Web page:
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Investigator: School children carry bulletproof backpacks

2:02 PM, Aug 22, 2013   |    comments
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Backpacks, bulletin boards, desk calendars and white boards are all items normally found inside a classroom.

Would making them bulletproof, so they can be turned into shields, save lives in a school shooting, such as those that happened in Newtown, Conn., and, closer to home, in Chardon and at Cleveland's Success Tech Academy?

A Cleveland company call Impact Armor Technology believes that it could. The company, which makes inserts for military vehicles designed to protect those inside from IEDs, now also manufactures a school safety line that includes these items. The company says they are strong enough to withstand bullets fired from handguns, and even from a 12-gauge shotgun.

The cost for an insert that makes the backpack bulletproof is $100. The insert, which weighs about a pound, is also used to make clipboards used by police officers.

Rob Slattery, a former police officer who works for Impact Armor Technology, told The Investigator Tom Meyer that the reinforced panels can provide extra protection.

"We're not saying this is a solution," he said. "We're saying this is an added layer of security."

School security expert Kenneth Trump says that while the company that developed this product might have good intentions, that doesn't mean its products will keep kids safe.

"There's a difference between feeling safe and actually being safer," says Trump. "As a father, I have to ask myself if I have to give my kid a bulletproof backpack, do I also need a bulletproof front pack, helmet and a Captain America shield?"

Impact Armor notes that its bulletproof school products will protect students from all handguns and shotguns -- but not from assault rifles, such as the AK-47 carried this week by Michael Brandon Hill, who fired shots in an elementary school office in Decatur, Ga.

Parents of school-aged children are divided on whether this is a product they would buy.

"I would definitely consider buying it, 'cause school ain't what it used to be when I was a kid," says Chris Broffman of Lakewood, who has a 12-year-old son. His wife, Sarah, says she too would pay $100 "to save my kid's life. Sold!"

Jeff Worron, also of Lakewood, has a sharply different viewpoint.

"Would I buy it for my kids? No," says Worron. Besides, he adds, "What am I going to do, take my backpack off and say, 'Wait, don't shoot until I get my backpack out and I can hold it up?' "

A number of school districts, including Cleveland, told us they were not inclined to purchase bulletproof products such as these -- both for reasons of cost and because of the message that it sends that schools are a place where kids can expect violence.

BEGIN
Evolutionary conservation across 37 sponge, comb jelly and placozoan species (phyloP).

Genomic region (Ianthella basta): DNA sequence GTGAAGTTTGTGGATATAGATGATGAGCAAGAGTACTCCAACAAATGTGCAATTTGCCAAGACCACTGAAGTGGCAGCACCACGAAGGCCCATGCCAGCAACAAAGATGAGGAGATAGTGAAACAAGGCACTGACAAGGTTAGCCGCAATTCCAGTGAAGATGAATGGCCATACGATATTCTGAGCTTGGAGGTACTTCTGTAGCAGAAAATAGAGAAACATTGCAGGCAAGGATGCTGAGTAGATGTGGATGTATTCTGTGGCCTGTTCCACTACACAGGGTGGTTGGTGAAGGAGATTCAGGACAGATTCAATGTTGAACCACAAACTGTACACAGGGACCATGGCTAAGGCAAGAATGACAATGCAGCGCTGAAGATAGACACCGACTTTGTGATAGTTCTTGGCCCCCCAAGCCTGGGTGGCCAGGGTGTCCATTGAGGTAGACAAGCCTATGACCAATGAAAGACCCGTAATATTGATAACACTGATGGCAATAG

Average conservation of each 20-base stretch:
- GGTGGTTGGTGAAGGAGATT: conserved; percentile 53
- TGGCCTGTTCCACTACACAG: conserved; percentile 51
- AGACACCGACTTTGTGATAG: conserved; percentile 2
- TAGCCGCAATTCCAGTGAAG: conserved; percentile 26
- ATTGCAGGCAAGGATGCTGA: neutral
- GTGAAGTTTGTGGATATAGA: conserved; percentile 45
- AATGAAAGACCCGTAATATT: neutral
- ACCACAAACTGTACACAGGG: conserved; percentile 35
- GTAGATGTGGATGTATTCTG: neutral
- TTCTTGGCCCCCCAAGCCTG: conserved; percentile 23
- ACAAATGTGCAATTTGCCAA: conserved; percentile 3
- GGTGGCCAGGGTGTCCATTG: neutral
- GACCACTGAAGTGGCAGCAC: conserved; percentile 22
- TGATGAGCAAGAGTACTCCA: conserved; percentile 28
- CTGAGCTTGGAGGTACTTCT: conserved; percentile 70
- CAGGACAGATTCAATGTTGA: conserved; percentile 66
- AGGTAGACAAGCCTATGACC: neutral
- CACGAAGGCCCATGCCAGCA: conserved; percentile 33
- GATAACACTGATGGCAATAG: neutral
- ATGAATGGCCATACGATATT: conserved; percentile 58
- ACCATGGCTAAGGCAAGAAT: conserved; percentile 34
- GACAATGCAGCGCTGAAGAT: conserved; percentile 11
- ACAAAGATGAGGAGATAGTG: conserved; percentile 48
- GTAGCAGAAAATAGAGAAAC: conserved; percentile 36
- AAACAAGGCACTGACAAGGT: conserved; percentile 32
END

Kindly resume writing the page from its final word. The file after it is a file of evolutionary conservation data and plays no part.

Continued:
Roseann Canfora, spokeswoman for the Cleveland Metropolitan School District, says the district does not recommend such products.

Rather, she says, "In our schools, we use a combination of hardware (surveillance cameras, metal detectors, X-ray machines, wands, etc.) and also our human ware (social-emotional learning curriculum and supports) to keep weapons out of our schools and to keep students safe."

Other school district leaders say the money spent on such items could instead be used for staff training, crisis management and support services for students.

Some districts, including Chardon, where shooter T.J. Lane killed three classmates, said the issue was too sensitive to even comment on.

Slattery says Impact Armor has sold its products to school systems locally and nationally, though the company refused to identify the schools and the amount spent, citing security reasons.

As for how well the inserts work? Channel 3 had a couple of sharpshooters test the bulletproof shields.

Sgt. Kim Rodecker fired at the backpack insert from about 10 feet away with a .357 Magnum. The bullet made an impression on the shield, but did not penetrate.

Mark King fired shots from a rifle, which produced a bulge, but also did not make it through.

Slattery puts it this way: "We're not out there beating the drum, saying 'You need this' and 'Your kid is in danger -- the boogey man is out there.'

"We don't see anything wrong, however, with coming up with products that add another layer of safety to school security.

While the backpack inserts cost $100, the larger desk blotters and bulletin boards run about $350.

Trump says that a lot of the best security inside schools is invisible -- and it includes "training your staff, having relationships, getting psychological and support services for children, working with first responders, having crisis management meetings."

He adds, "There's a high risk of giving people a false sense of security by giving them bulletproof products instead of focusing on the day-to-day things that educators and children need to do."


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